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Something About the Sea Babies



Every year on 16th June, we celebrate World Sea Turtle Day. Having moved to Koh Tao (meaning Turtle Island) permanently, I get to hang out with these sea babies and observe them in real life, so I thought I’d write a bit about them.


Koh Tao is part of the Gulf of Thailand and is home to two types of sea turtles: Hawksbill Turtles and Green Turtles.



Fully grown Hawksbills (left) are smaller. They have parrot-like faces with sharp “beaks” and are darker in colour. The shell's edge resembles a saw. Historically, these shells were used to make tortoiseshell combs, glasses, and accessories.


Green Turtles (right), more commonly found here, are my favourite due to their playful personalities. They have rounder heads and can grow as big as a coffee table.


Much about their habits and routines remains a mystery. After hatching and entering the ocean, we don’t know where they go until some return as adults.




We’ve been able to keep track of most sea turtles here through a Turtle Registration system where locals and tourists upload pictures of their encounters along with details like date, time, and location. Those lucky enough to encounter an unregistered turtle first get to name it. I’ve been lucky to "discover" two Green Turtles, naming them Choltida (above) and Moumi. Hopefully, Myogi and Kikilala will join our turtle family soon. Despite appearances, pros can identify individual turtles by unique markings, tracking their behaviour, health, and whereabouts. This database links with others in nearby areas and as far as Malaysia, since sea turtles can travel great distances but always return home to lay eggs.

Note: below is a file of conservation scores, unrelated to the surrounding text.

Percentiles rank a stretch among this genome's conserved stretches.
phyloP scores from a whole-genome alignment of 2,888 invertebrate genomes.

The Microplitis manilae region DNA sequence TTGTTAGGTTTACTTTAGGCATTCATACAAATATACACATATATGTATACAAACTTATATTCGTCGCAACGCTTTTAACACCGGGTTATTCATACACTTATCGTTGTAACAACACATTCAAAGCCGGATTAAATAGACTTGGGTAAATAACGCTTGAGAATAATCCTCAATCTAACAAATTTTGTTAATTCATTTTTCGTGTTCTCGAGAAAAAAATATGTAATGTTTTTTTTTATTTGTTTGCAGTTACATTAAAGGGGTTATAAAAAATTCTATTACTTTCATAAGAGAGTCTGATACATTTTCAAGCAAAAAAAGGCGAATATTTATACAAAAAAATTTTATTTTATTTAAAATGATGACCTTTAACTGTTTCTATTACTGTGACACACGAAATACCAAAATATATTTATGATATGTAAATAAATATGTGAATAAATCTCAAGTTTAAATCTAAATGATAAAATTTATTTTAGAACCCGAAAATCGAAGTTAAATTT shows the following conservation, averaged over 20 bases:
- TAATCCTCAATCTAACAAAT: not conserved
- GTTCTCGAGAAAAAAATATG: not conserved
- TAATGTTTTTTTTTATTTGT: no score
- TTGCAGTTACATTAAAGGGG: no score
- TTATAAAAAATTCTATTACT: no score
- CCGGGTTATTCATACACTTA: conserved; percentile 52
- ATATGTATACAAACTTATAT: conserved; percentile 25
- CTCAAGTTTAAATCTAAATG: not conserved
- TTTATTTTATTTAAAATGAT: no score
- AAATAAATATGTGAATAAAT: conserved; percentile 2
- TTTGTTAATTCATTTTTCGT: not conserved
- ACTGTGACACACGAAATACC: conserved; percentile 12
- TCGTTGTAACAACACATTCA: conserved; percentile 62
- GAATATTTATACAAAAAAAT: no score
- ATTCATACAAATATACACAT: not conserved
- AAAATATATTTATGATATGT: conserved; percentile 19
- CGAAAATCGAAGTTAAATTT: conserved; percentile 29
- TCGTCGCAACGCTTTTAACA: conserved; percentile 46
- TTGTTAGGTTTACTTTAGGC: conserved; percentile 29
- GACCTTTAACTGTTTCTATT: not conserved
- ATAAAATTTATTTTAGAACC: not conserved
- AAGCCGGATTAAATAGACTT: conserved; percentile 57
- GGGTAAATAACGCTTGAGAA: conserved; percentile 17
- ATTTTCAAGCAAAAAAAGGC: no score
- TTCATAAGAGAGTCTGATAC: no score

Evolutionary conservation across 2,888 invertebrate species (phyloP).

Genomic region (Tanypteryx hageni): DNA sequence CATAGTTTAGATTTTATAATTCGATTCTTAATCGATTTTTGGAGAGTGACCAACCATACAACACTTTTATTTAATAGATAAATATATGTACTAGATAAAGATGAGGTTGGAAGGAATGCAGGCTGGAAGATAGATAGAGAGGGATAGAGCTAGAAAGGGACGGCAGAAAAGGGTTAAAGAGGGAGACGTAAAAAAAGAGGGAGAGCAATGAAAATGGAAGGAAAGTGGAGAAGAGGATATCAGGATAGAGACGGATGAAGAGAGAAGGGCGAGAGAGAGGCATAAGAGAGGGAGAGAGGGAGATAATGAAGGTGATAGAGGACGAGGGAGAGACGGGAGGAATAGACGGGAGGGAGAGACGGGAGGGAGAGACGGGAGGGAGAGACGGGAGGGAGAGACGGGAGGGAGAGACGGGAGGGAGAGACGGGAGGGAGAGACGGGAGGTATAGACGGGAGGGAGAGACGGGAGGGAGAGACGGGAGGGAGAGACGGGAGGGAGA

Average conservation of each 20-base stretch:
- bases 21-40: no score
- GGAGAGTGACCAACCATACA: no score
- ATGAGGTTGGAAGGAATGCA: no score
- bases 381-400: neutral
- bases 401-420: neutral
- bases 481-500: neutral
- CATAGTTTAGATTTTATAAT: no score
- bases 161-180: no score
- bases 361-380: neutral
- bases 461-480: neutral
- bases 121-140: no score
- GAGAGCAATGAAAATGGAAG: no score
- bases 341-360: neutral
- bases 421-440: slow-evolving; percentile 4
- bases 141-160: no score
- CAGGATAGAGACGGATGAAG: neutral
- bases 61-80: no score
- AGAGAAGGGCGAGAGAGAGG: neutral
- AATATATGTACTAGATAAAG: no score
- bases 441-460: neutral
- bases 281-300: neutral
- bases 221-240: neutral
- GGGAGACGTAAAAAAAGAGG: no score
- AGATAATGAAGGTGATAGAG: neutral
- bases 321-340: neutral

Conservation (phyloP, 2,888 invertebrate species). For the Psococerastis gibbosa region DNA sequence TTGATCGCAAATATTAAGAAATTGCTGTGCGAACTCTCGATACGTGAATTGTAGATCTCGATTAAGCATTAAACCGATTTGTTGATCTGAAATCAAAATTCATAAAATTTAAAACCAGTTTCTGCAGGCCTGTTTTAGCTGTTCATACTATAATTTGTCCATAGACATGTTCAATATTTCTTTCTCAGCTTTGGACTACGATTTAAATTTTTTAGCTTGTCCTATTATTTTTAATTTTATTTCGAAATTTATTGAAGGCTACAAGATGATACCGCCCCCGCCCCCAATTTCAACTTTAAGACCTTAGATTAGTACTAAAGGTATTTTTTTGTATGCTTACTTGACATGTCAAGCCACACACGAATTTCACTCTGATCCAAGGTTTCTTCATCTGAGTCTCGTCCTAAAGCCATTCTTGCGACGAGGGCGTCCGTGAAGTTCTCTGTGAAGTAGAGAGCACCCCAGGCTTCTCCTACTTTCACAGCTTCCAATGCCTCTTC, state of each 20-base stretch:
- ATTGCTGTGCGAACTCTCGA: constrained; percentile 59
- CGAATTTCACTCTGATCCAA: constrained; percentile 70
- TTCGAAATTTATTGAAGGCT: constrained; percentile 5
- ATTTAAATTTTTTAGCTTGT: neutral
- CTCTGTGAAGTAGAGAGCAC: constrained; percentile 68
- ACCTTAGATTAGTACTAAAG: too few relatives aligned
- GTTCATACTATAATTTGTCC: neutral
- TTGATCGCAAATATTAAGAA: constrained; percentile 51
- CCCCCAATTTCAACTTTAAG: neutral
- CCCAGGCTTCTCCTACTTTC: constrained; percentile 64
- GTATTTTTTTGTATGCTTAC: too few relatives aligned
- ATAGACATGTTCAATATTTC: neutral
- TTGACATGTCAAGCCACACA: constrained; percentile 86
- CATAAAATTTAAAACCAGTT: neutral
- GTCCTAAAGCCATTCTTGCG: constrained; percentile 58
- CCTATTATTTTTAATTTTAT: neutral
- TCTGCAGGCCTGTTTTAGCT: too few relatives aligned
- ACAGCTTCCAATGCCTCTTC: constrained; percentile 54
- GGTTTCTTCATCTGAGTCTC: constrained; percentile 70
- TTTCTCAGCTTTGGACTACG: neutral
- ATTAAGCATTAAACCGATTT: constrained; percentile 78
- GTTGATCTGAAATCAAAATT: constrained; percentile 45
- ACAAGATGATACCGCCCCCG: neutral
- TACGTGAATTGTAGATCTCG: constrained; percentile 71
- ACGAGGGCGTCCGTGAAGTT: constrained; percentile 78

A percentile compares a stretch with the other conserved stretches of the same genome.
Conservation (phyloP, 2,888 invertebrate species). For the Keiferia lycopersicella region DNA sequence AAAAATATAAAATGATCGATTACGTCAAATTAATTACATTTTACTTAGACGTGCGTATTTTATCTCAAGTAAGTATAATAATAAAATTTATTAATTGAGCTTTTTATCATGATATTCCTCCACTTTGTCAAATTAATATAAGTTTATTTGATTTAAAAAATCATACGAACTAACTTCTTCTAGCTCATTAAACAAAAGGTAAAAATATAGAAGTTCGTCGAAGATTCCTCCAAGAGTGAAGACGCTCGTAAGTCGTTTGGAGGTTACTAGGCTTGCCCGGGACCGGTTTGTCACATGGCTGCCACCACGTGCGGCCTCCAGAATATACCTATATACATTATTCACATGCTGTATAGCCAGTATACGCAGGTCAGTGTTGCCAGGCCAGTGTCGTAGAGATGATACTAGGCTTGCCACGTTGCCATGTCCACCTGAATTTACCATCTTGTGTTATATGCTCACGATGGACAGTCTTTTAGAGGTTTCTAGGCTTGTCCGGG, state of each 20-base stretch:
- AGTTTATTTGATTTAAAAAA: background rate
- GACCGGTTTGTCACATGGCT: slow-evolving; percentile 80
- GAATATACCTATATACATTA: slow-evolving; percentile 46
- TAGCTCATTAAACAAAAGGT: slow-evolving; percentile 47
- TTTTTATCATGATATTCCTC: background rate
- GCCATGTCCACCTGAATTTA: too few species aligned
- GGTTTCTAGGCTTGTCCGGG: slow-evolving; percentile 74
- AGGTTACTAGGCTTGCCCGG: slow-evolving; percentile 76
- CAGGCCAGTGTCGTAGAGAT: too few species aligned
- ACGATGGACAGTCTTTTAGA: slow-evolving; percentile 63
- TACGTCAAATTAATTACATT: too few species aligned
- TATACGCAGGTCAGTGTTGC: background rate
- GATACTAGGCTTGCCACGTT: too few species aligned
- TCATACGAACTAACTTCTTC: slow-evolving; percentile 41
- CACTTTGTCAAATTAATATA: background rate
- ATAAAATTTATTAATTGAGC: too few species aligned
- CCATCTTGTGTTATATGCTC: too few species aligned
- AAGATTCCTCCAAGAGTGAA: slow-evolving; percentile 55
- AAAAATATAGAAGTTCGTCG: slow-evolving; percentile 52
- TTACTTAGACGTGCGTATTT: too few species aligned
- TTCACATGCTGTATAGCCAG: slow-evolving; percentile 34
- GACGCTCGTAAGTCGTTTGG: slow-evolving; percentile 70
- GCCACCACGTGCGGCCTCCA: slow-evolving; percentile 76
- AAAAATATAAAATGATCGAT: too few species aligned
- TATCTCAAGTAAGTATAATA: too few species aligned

In places like the hatchery in Sipadan, Malaysia, conservationists relocate eggs to controlled environments to balance genders—temperature determines sex: below 28°C produces males, above 31°C produces females, and in-between produces a mix. A friend taught me this phrase: "Girls are hot and guys are cool," for an easy reminder. This balance is crucial due to climate change.




With limited resources, Koh Tao adopts a more natural approach, protecting only at-risk nests with fencing and nanny cams. Hatchlings are released at night when it’s quiet (as opposed to naturally in the early morning) using red light to guide them to the sea, avoiding predators and tourists. Watching this process is a privilege, seeing these little babies clumsily make their way into the big wide world.




After many years without turtles laying eggs here, last July we finally had nests again. Turtles lay eggs according to moon cycles, with each batch spaced a few weeks apart, and they can lay up to three batches.


Sadly, only 1% of hatchlings survive to adulthood, facing threats from exhaustion, predators, and human activities like plastic pollution and fishing nets. Understanding their life cycle is crucial so we can protect these remarkable creatures and ensure their survival for future generations.



Until the next letter!

C x

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